BACKGROUND The direct-acting platelet P2Y(12) receptor antagonist ticagrelor can reduce the incidence of major adverse cardiovascular events when administered at hospital admission to patients with ST-segment elevation myocardial infarction (STEMI). Whether prehospital administration of ticagrelor can improve coronary reperfusion and the clinical outcome is unknown. METHODS We conducted an international, multicenter, randomized, double-blind study involving 1862 patients with ongoing STEMI of less than 6 hours duration, comparing prehospital (in the ambulance) versus in-hospital (in the catheterization laboratory) treatment with ticagrelor. The coprimary end points were the proportion of patients who did not have a 70% or greater resolution of ST-segment elevation before percutaneous coronary intervention (PCI) and the proportion of patients who did not have Thrombolysis in Myocardial Infarction flow grade 3 in the infarct-related artery at initial angiography. Secondary end points included the rates of major adverse cardiovascular events and definite stent thrombosis at 30 days. RESULTS The median time from randomization to angiography was 48 minutes, and the median time difference between the two treatment strategies was 31 minutes. The two coprimary end points did not differ significantly between the prehospital and in-hospital groups. The absence of ST-segment elevation resolution of 70% or greater after PCI (a secondary end point) was reported for 42.5% and 47.5% of the patients, respectively. The rates of major adverse cardiovascular events did not differ significantly between the two study groups. The rates of definite stent thrombosis were lower in the prehospital group than in the in-hospital group (0% vs. 0.8% in the first 24 hours; 0.2% vs. 1.2% at 30 days). Rates of major bleeding events were low and virtually identical in the two groups, regardless of the bleeding definition used. CONCLUSIONS Prehospital administration of ticagrelor in patients with acute STEMI appeared to be safe but did not improve pre-PCI coronary reperfusion.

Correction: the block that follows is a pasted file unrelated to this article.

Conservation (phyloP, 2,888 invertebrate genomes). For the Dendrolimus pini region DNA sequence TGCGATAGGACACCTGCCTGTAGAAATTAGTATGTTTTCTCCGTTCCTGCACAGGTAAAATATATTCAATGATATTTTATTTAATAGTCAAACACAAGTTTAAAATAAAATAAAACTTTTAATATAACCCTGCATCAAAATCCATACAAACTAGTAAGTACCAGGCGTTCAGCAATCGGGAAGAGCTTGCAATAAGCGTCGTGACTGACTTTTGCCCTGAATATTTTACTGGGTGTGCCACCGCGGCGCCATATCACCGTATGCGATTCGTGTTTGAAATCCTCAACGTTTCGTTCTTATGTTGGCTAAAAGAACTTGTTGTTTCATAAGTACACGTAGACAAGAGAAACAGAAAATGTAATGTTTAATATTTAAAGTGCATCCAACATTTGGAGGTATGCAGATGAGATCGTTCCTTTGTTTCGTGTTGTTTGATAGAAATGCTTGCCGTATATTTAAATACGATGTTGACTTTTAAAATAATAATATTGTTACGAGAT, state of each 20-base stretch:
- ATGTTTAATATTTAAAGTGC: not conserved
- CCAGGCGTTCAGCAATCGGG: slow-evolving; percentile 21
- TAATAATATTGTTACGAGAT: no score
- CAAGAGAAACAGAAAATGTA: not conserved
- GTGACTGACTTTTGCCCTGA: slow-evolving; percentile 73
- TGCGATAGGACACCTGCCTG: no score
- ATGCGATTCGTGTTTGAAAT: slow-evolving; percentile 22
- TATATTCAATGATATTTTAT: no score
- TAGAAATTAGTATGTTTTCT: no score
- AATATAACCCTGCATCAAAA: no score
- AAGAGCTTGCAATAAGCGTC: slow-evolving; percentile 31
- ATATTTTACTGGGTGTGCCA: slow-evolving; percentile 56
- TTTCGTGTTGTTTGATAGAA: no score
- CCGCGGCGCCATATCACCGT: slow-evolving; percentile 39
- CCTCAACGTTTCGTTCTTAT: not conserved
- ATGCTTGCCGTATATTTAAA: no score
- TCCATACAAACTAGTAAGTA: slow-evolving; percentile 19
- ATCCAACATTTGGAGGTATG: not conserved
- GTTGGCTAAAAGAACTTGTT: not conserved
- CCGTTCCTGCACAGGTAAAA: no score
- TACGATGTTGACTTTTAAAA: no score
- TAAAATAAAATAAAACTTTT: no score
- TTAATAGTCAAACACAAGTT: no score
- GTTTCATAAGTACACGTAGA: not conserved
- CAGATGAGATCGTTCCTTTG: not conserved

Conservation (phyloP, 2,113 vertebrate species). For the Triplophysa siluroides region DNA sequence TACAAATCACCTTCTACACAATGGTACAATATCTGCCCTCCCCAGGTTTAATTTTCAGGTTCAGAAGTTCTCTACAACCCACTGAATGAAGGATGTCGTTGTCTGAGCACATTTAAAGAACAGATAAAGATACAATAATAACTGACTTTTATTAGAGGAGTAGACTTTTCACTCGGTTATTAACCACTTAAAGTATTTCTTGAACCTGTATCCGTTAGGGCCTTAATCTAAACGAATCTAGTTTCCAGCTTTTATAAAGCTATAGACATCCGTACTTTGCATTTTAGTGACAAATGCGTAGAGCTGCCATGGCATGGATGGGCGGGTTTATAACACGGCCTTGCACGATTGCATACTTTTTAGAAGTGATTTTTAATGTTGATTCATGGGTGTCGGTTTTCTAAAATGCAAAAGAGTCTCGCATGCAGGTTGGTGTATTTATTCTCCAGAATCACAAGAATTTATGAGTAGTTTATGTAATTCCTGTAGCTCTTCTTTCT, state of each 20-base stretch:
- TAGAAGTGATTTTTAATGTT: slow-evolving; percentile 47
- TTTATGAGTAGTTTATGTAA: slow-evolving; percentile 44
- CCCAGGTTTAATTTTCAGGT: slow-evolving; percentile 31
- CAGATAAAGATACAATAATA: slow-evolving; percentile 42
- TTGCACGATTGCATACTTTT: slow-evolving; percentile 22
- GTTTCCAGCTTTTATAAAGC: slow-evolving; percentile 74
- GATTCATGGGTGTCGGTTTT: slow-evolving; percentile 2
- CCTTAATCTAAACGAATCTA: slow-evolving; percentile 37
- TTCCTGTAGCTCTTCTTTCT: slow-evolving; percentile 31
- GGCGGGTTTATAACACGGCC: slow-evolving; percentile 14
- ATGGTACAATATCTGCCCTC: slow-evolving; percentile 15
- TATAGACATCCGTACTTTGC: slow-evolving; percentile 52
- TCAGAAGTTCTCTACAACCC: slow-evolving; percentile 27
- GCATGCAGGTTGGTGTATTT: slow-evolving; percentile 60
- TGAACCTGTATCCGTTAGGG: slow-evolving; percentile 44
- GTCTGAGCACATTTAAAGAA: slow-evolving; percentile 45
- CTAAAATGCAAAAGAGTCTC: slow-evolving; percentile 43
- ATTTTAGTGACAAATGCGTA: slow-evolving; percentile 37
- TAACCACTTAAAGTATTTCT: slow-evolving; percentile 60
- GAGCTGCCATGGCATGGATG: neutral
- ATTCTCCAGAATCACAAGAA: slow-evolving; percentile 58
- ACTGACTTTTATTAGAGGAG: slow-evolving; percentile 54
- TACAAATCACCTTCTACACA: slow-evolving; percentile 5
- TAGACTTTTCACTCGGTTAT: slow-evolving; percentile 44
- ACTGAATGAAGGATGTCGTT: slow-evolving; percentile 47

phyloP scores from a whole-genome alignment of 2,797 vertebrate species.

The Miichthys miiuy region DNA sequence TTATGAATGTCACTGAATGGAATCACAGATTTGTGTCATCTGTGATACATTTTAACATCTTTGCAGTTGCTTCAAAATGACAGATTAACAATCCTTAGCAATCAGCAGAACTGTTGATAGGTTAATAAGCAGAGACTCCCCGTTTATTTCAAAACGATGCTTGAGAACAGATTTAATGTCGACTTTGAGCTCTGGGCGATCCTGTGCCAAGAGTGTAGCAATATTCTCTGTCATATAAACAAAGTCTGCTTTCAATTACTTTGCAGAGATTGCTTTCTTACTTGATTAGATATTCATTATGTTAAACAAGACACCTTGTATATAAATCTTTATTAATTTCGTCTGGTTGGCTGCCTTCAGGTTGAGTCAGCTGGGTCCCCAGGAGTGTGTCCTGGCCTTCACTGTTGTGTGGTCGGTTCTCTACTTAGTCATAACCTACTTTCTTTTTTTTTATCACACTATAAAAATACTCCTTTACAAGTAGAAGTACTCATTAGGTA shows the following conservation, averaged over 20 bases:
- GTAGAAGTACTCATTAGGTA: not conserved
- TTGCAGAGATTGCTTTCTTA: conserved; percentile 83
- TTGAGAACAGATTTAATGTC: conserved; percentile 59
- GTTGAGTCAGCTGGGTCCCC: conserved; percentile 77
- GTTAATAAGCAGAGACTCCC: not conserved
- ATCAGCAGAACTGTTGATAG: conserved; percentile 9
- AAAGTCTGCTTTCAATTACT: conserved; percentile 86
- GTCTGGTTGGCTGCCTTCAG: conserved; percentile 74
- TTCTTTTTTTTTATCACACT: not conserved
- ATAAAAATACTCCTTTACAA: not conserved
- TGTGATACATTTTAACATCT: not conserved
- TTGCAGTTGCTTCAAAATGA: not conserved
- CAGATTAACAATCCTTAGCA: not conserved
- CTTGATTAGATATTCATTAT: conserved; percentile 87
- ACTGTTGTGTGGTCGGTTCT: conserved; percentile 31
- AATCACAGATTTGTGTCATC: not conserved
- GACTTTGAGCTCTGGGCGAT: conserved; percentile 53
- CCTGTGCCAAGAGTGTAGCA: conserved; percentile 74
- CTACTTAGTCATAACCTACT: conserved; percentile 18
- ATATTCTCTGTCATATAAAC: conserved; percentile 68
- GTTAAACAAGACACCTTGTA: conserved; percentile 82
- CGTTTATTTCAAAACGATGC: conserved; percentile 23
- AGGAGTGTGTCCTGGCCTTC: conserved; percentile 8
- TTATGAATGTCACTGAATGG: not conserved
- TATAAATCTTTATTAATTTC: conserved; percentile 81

• 104.
    Montalescot, Gilles
    et al.
    University of Paris 06, France.
    vant Hof, Arnoud W.
    Isala Clin, Netherlands.
    Bolognese, Leonardo
    Azienda Osped Arezzo, Italy.
    Cantor, Warren J.
    University of Toronto, Canada.
    Cequier, Angel
    University of Barcelona, Spain.
    Chettibi, Mohamed
    Centre Hospital University of Frantz Fanon, Algeria.
    Collet, Jean-Philippe
    University of Paris 06, France.
    Goodman, Shaun G.
    University of Toronto, Canada.
    Hammett, Christopher J.
    Royal Brisbane and Womens Hospital, Australia.
    Huber, Kurt
    Wilhelminenhosp, Austria.
    Janzon, Magnus
    Region Östergötland, Heart and Medicine Center, Department of Cardiology in Linköping. Linköping University, Faculty of Medicine and Health Sciences. Linköping University, Department of Medical and Health Sciences, Division of Cardiovascular Medicine.
    Lapostolle, Frederic
    SAMU 93 Hop Avicenne, France.
    Flensted Lassen, Jens
    Aarhus University Hospital, Denmark.
    Licour, Muriel
    AstraZeneca, France.
    Merkely, Bela
    Semmelweis University, Hungary.
    Salhi, Nejoua
    AstraZeneca, England.
    Silvain, Johanne
    University of Paris 06, France.
    Storey, Robert F.
    University of Sheffield, England.
    ten Berg, Jurrien M.
    St Antonius Hospital, Netherlands.
    Tsatsaris, Anne
    AstraZeneca, France.
    Zeymer, Uwe
    Klinikum Ludwigshafen, Germany; Institute Herzinfarktforsch Ludwigshafen, Germany.
    Vicaut, Eric
    University of Paris 07, France.
    Hamm, Christian W.
    Kerckhoff Heart Centre, Germany.
    Effect of Pre-Hospital Ticagrelor During the First 24 h After Primary Percutaneous Coronary Intervention in Patients With ST-Segment Elevation Myocardial Infarction The ATLANTIC-H-24 Analysis2016In: JACC: Cardiovascular Interventions, ISSN 1936-8798, E-ISSN 1876-7605, Vol. 9, no 7, p. 646-656Article in journal (Refereed)
    Abstract [en]